Newlywed’s world caves in when truth comes out
DEAR ABBY: I dated the perfect man for two years. When he asked me to marry him, I had to say yes. He was kind, gentle, attentive, easygoing, full of dreams, great sense of humor, an excellent provider and sexually the best.
Three months after our perfect wedding, it all began to unravel. I learned he is bipolar with manic episodes.
He has been married three times before me and always lost interest in sex. He says he may be attracted to men, then tells me he’s not sure. He also isn’t as good handling his financial affairs as he led me to believe.
I’m 58, and he’s 59. How could I not have had a clue about any of this? I sold my house to move into the parsonage with him. After repeatedly being lied to, misinformed or left out of the loop all together, I am now couch-surfing, mainly at my ex-husband’s house.
I feel tired and broken — no income, no home, no respect and no hope of him getting it together. I would appreciate any advice or counsel. All I have figured out is to start over and remain single as he is my third husband.
THIRD TIME AROUND
DEAR T.T.A.: You will feel less tired and broken after you have consulted a lawyer about helping you get out of this fraudulent marriage. And while you’re at it, you and your lawyer should bring this to the attention of the church council or whoever holds the lease on that parsonage. I am sure they will be very interested in what you have to say about the leader of their flock.
DEAR ABBY: When I started dating my husband, “Ralph,” 22 years ago, I made it very clear that I would never move to his hometown, which is six hours away. Even though it may seem selfish, my wish was to be near my family. Our relationship progressed anyway. We’ve been married for 15 years, live in my hometown, and have three little boys.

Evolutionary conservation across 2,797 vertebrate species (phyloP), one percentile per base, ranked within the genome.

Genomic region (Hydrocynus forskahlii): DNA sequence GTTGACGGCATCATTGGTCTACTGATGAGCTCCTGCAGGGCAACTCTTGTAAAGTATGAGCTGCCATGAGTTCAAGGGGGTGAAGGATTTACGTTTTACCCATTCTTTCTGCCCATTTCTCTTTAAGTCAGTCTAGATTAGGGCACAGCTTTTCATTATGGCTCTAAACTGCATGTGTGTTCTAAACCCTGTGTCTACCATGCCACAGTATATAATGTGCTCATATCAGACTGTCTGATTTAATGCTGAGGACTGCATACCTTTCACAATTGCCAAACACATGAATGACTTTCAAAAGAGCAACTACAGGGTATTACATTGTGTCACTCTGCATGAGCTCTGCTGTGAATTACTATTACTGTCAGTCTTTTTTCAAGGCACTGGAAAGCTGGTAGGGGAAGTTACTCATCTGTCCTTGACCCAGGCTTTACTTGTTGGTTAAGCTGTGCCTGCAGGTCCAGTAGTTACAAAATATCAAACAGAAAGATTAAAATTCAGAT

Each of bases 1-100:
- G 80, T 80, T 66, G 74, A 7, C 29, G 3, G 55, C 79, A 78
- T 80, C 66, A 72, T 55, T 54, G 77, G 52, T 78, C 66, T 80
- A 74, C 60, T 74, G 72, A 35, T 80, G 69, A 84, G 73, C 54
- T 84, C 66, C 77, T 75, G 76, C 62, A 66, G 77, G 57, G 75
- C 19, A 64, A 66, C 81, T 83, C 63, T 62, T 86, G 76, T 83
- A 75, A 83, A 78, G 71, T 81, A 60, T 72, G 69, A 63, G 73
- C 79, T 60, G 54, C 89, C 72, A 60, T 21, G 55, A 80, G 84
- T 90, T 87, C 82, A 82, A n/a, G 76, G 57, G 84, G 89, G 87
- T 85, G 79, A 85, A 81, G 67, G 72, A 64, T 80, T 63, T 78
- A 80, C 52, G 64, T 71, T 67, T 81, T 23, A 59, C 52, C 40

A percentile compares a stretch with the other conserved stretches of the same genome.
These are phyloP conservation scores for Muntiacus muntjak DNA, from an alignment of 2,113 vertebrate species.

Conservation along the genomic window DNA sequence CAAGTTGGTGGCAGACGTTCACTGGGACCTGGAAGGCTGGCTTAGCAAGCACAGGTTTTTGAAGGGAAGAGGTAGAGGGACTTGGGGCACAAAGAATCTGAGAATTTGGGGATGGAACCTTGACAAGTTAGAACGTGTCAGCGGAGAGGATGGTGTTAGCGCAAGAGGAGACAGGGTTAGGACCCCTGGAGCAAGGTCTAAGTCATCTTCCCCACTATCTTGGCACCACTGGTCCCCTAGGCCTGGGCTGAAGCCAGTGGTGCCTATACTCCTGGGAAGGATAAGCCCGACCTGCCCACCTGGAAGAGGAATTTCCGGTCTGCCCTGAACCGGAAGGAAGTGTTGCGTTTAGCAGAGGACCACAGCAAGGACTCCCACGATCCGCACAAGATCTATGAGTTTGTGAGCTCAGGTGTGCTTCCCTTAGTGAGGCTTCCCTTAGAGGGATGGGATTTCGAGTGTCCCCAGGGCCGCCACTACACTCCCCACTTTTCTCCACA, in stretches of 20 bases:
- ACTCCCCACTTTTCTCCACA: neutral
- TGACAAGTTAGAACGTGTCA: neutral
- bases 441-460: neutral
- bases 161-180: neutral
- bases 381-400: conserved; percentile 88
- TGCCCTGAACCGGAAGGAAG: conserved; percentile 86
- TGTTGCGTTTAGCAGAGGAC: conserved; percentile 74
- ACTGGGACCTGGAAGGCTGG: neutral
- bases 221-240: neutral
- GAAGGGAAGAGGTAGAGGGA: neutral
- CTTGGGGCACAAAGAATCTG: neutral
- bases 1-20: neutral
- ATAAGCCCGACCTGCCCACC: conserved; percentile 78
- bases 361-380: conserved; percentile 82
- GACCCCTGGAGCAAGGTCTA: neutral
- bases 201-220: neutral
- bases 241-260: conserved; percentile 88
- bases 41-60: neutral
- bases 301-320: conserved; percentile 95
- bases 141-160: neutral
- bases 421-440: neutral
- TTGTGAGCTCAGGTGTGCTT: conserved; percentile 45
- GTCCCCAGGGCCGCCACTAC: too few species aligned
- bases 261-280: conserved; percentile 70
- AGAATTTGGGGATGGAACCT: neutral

Ralph is 42, homesick and wants us to move back home now to be around his parents because he’s lived around my parents for 15 years. I told him my intentions were made crystal clear before we got married and I wasn’t moving. His response was, “So you were worth moving for, but I’m not?”
There are other reasons for my not wanting to move there, but the bottom line is that I wish he had been true to himself before deciding to marry me. I think it’s a bit late to be playing this game. I’d like your thoughts, and please give it to me straight.
DEAR STAYING: OK, here they are. I think your husband has a valid point. Marriage is supposed to be about compromise, and for the last 15 years he has lived in your community.
I wish you had shared what your other reasons for being against moving are, because they might have influenced my opinion. But from where I sit, I think you owe it to Ralph to give it a try.
Perhaps you and your family could rent out the home you’re living in and rent a place in his hometown for a year. That way, if you can’t adjust, you would be able to move back near your own family, which appears to be your first priority.
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